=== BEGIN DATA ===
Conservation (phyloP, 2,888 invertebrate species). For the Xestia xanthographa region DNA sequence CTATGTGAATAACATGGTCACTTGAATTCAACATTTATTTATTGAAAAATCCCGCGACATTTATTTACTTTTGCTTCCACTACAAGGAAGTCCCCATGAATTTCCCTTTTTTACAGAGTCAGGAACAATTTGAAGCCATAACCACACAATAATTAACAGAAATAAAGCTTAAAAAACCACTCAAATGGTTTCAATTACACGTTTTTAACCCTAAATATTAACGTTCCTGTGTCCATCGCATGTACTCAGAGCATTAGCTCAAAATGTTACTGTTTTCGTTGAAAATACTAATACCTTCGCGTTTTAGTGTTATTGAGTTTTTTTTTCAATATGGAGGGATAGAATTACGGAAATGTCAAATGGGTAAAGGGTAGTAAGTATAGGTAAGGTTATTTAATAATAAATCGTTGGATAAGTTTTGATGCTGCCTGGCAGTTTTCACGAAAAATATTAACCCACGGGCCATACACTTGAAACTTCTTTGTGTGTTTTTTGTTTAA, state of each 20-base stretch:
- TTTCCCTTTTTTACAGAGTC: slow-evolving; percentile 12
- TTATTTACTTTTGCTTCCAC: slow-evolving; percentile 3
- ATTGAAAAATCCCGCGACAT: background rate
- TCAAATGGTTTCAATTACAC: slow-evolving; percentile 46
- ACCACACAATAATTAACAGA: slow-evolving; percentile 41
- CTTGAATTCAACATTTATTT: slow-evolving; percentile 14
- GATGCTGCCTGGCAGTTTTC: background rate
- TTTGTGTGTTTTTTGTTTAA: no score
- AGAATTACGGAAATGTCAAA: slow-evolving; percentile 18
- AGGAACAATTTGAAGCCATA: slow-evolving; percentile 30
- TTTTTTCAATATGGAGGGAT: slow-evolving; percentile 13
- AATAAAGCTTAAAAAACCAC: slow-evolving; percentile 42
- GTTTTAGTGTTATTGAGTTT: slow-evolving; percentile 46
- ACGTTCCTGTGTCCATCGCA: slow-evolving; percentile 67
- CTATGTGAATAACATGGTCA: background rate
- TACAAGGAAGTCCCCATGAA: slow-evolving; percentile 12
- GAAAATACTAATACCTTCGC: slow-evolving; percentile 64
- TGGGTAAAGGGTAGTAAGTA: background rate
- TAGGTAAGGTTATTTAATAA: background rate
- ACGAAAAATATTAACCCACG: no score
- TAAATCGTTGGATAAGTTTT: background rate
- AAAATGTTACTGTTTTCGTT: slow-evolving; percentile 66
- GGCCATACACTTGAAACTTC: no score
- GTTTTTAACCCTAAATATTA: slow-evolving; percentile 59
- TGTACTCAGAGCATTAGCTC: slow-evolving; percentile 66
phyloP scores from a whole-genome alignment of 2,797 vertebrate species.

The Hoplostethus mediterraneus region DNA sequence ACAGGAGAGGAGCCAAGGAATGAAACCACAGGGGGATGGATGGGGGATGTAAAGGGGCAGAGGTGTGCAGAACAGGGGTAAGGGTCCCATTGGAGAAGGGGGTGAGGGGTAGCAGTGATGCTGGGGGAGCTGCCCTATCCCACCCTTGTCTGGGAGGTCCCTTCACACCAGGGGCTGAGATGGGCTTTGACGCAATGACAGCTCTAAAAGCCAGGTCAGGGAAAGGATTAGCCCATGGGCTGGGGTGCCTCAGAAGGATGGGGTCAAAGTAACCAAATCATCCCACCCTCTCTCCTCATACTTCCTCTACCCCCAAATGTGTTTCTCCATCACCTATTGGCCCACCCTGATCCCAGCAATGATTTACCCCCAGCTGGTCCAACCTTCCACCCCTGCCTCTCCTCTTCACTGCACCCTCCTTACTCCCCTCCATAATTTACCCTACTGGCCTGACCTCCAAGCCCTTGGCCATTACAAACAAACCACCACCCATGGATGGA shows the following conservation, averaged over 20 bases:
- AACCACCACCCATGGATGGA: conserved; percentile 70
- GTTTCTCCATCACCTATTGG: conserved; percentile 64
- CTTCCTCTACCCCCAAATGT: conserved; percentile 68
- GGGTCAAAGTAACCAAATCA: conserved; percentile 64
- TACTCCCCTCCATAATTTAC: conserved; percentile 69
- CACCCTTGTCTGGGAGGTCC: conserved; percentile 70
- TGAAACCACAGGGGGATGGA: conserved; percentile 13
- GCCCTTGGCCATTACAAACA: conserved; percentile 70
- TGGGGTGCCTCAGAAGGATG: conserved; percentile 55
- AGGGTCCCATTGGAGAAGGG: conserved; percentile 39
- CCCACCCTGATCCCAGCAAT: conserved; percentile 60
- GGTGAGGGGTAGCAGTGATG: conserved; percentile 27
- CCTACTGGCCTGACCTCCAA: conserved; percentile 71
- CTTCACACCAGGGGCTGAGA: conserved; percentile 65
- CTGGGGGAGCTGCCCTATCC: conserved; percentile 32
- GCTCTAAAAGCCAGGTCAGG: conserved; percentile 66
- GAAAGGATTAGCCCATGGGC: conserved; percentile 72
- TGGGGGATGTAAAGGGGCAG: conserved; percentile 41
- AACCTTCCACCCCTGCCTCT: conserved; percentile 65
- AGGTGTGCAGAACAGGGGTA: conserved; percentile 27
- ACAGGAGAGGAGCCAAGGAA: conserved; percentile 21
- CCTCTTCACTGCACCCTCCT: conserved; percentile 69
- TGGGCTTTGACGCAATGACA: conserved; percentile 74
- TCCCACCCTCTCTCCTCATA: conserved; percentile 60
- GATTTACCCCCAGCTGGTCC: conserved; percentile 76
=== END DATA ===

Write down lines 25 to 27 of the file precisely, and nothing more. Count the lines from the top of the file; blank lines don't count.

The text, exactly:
- GTTTTTAACCCTAAATATTA: slow-evolving; percentile 59
- TGTACTCAGAGCATTAGCTC: slow-evolving; percentile 66
phyloP scores from a whole-genome alignment of 2,797 vertebrate species.